Thursday, May 14, 2020
A young black man is shot while jogging. Over two months pass before arrests are made and charges are filed. As America grapples with yet another killing of a young black person, we ask: why does this keep happening?
Little action was taken on Ahmaud Arbery's case until a video showing the fatal shooting was leaked last week. Greg and Travis McMichael have been arrested and charged with murder -- and a national dialogue over racial profiling has been reignited.
This is part of a sad trend in American culture. We can recite by name young black men and women killed by white vigilantes or police officers in recent years: Trayvon Martin, Tamir Rice, Breonna Taylor, Keith Lamont Scott – the list goes on.
In Charlotte, there have been at least three controversial killings in six years of a black man by police, according to CNN, and City Council member Braxton Winston rose to prominence after a viral photo of him at a protest following the killing of Keith Lamont Scott.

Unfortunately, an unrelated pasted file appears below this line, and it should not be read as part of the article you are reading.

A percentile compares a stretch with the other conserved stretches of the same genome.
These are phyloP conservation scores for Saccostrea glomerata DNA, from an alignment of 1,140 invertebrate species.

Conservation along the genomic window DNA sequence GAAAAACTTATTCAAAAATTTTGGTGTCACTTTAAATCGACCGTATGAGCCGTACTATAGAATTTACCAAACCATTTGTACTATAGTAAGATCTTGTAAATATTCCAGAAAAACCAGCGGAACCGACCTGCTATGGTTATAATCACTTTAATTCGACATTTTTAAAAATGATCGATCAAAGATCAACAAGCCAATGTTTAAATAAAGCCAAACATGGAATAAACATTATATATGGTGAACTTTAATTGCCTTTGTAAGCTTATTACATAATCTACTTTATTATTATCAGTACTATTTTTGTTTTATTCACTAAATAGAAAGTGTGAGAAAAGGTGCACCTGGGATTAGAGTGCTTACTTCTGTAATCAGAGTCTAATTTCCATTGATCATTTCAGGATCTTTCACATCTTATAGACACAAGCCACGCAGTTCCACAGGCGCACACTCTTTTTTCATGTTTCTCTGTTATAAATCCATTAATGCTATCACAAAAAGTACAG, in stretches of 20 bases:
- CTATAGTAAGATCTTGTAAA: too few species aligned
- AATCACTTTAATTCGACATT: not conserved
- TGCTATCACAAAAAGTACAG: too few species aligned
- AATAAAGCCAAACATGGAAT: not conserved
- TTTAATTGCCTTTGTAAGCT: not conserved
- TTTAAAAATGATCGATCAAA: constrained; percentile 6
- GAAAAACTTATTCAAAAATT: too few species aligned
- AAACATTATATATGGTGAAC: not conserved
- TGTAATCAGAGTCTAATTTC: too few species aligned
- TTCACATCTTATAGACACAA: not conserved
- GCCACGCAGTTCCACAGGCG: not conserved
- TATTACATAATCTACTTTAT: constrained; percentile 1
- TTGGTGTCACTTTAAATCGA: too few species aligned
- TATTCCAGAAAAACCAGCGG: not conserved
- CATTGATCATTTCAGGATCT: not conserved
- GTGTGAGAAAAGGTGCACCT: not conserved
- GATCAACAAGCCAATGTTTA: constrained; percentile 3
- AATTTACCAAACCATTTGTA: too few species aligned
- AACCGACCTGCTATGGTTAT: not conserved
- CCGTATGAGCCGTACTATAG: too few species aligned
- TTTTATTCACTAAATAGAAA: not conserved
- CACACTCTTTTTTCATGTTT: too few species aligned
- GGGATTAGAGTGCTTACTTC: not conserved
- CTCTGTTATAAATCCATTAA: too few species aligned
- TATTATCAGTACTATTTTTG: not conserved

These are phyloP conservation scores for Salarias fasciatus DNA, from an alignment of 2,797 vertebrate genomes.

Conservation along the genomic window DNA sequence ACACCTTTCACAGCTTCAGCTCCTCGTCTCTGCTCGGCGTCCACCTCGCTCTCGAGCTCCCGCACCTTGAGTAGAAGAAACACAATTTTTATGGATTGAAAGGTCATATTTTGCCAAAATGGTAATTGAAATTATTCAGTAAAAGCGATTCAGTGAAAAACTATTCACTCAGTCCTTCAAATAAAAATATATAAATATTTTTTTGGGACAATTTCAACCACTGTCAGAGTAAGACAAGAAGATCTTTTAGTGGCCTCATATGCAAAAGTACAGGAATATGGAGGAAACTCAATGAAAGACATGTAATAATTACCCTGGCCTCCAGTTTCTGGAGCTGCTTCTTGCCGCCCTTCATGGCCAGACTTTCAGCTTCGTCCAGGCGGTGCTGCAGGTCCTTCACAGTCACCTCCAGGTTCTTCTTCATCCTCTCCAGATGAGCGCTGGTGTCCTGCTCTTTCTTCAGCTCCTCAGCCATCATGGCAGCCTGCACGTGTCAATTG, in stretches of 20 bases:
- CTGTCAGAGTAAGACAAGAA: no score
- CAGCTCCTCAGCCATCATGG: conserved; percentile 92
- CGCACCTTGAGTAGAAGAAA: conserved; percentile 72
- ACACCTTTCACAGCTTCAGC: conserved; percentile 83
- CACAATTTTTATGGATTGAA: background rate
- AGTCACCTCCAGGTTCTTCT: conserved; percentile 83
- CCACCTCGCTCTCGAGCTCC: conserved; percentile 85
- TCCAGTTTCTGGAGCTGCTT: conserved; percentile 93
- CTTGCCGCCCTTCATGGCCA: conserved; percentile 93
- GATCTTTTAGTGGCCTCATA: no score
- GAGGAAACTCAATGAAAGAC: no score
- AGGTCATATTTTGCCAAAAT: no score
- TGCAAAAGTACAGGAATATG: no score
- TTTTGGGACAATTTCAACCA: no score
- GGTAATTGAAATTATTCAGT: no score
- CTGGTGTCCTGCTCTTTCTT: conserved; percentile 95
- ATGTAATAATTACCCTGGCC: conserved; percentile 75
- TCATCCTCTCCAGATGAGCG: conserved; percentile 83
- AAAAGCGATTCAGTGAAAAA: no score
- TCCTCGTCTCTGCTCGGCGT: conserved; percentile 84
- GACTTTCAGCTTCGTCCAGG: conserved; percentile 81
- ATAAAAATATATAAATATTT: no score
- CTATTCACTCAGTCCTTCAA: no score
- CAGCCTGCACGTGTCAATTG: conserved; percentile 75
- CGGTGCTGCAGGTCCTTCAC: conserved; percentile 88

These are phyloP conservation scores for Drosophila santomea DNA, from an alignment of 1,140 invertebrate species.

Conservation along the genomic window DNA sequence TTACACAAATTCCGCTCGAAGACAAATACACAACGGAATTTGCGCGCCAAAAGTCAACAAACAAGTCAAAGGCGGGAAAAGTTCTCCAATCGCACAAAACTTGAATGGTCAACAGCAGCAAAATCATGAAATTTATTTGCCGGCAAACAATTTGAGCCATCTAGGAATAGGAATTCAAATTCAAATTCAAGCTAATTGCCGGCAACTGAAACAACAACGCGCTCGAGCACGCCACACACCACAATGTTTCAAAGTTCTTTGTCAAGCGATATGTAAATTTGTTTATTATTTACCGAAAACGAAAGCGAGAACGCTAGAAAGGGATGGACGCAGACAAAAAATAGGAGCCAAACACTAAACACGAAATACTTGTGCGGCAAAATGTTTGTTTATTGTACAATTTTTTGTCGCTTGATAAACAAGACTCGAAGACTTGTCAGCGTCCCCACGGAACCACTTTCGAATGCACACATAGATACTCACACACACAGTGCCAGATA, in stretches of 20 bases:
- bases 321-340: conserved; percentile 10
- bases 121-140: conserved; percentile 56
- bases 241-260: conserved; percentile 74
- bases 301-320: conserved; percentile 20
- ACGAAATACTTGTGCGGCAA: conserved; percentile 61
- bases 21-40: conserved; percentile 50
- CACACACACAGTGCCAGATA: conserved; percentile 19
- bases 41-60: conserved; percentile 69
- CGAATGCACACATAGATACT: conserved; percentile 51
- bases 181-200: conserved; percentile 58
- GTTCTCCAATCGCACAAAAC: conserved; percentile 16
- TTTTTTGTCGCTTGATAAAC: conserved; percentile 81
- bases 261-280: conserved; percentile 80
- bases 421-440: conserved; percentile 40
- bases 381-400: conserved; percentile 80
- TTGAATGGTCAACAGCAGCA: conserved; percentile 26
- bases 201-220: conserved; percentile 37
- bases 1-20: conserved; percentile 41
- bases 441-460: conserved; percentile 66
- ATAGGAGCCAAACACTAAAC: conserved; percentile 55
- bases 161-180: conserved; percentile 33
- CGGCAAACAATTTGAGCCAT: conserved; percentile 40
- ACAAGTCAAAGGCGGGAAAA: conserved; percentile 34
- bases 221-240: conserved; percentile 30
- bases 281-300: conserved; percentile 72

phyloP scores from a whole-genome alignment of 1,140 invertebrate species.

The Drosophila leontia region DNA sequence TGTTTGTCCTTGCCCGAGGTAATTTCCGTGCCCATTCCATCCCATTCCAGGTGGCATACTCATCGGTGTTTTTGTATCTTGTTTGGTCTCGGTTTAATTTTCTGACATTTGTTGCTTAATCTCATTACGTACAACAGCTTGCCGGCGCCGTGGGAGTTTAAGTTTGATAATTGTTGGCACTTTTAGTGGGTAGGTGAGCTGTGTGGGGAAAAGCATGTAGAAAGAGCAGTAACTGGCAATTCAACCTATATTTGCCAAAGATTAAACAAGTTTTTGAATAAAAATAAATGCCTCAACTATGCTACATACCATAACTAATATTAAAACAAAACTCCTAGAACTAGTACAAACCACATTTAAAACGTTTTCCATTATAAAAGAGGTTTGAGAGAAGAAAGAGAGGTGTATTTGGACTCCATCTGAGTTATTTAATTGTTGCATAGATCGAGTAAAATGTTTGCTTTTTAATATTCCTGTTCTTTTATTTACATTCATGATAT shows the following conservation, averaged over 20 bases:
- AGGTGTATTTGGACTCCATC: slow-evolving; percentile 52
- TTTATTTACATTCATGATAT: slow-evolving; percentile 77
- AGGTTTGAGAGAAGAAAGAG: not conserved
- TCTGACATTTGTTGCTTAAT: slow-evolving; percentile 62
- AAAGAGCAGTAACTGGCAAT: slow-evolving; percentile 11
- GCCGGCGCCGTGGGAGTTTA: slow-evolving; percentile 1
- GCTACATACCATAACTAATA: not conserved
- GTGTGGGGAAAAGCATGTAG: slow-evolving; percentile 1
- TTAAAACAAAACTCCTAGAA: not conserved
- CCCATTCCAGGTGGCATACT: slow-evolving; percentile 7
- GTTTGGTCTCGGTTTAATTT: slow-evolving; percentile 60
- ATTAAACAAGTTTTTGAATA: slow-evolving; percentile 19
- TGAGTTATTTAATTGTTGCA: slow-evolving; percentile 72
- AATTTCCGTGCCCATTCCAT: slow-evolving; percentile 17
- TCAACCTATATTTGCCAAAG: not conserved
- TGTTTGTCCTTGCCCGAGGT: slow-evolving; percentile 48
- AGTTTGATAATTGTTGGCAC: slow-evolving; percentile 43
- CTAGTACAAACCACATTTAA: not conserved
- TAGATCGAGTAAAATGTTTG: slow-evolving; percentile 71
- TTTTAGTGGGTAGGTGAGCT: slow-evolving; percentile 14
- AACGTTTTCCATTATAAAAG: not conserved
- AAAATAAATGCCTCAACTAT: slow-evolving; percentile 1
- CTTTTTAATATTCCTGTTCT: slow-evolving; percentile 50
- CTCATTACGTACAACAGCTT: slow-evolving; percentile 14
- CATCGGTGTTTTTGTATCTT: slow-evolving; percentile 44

While addressing racism has permeated the national conversation like never before, racially motivated violence and killings continue.
What is at the heart of these tensions? Why does this violence persist, and what can be done to curb it?
As racial injustice rears its ugly head yet again, we talk to a panel of historians, officials and experts to analyze the intersections of race, culture and criminal justice in America.
Khalil Gibran Muhammad, professor of history, race and public policy at Harvard University and author of "The Condemnation of Blackness: Race, Crime and the Making of Modern Urban America"
Braxton Winston, at-large representative of Charlotte City Council
Derrik Anderson, executive director, Race Matters for Juvenile Justice